John Kiriakou interviewed by Truthout's Jason Leopold/Flickr Photo by

Ex-CIA agent John Kiriakou, who blew the whistle on torture authorized by the administration of President George W. Bush, is accused of leaking classified information to journalists on the identities of a “covert CIA officer” and details on the other role of “another CIA employee in classified activities.” He was indicted in April on charges that included one count of violating the Intelligence Identities Protection Act, three counts of violating the Espionage Act and one count for “allegedly lying to the Publications Review Board of the CIA” so he could include classified information in his book.

In a latest development in the case, Kiriakou’s defense is pushing for classified information on the CIA’s capture of alleged al Qaeda operative, Abu Zubaydah. It also is seeking testimony from journalists on the “leaks” and “emails,” which detail the “CIA’s unsuccessful requests to stop the New York Times from publishing an article that named one of the exposed operatives,” according to the Associated Press.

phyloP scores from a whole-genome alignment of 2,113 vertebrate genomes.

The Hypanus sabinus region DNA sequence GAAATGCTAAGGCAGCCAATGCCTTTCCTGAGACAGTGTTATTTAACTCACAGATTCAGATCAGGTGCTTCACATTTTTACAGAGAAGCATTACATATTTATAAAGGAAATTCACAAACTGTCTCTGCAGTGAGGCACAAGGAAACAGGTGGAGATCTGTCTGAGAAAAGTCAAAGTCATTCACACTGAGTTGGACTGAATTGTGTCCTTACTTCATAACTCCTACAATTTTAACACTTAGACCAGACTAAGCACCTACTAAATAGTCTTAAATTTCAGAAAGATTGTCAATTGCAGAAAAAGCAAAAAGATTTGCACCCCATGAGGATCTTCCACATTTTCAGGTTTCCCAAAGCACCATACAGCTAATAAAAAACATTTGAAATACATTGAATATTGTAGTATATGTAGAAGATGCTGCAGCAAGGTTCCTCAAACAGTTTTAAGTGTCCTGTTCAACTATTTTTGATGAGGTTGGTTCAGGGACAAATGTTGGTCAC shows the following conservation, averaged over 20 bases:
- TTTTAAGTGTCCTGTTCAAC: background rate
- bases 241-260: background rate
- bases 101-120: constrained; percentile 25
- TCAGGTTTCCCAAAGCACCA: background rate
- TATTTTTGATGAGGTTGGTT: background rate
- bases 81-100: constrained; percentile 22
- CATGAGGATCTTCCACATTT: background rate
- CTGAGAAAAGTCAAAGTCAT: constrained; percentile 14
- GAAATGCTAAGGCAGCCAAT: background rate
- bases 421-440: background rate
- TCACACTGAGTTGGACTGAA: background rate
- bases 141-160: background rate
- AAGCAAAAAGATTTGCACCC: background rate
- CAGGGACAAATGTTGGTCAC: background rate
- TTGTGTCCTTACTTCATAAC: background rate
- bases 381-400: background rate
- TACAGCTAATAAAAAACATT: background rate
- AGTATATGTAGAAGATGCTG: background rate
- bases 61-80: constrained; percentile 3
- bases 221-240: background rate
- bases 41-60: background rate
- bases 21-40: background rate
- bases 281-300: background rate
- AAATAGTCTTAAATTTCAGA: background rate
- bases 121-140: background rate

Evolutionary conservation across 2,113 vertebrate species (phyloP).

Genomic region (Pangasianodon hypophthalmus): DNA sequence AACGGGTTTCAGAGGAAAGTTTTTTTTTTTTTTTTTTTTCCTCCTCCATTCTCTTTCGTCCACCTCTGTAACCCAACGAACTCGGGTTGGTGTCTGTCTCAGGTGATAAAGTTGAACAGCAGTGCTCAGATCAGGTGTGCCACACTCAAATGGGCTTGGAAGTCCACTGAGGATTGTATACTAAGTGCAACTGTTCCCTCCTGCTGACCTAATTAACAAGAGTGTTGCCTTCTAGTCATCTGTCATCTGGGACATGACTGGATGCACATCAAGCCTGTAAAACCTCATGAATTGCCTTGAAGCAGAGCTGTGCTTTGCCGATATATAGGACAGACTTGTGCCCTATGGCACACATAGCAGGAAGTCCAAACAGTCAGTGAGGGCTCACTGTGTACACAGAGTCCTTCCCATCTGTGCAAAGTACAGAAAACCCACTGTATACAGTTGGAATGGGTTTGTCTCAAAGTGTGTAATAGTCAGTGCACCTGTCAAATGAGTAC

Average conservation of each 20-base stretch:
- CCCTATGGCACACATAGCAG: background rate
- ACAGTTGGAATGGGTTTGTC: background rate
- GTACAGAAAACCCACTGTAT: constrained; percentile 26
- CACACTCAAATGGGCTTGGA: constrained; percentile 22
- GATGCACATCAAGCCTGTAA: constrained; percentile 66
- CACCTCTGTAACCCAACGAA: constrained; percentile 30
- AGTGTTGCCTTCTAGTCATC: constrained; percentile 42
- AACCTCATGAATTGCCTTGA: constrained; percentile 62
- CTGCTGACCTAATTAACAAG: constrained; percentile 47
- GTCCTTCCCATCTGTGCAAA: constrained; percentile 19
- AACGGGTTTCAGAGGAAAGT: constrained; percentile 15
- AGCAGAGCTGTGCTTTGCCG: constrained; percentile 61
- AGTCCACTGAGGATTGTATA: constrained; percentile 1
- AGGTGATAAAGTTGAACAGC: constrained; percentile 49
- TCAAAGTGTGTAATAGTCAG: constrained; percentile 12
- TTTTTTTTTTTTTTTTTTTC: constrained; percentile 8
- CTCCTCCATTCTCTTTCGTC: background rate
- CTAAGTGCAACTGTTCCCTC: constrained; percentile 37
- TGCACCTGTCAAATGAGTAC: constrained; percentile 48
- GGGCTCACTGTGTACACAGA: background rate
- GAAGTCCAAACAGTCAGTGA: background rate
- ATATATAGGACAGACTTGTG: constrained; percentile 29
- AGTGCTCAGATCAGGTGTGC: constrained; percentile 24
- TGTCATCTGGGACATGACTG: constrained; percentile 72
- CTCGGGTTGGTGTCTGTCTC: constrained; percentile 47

The defense filed a motion on October 9 indicating it would like to depose three journalists. It notes, “The disclosures alleged in Counts 1 through 4 of the lndictment relate to Mr. Kiriakou’s purported discussions with Journalist A and Journalist B or Researcher 1, regarding the identity and/or association of two individuals–Covert Officer A and Officer B to the Rendition, Detention, and Interrogation Program (the “RDI Program”).”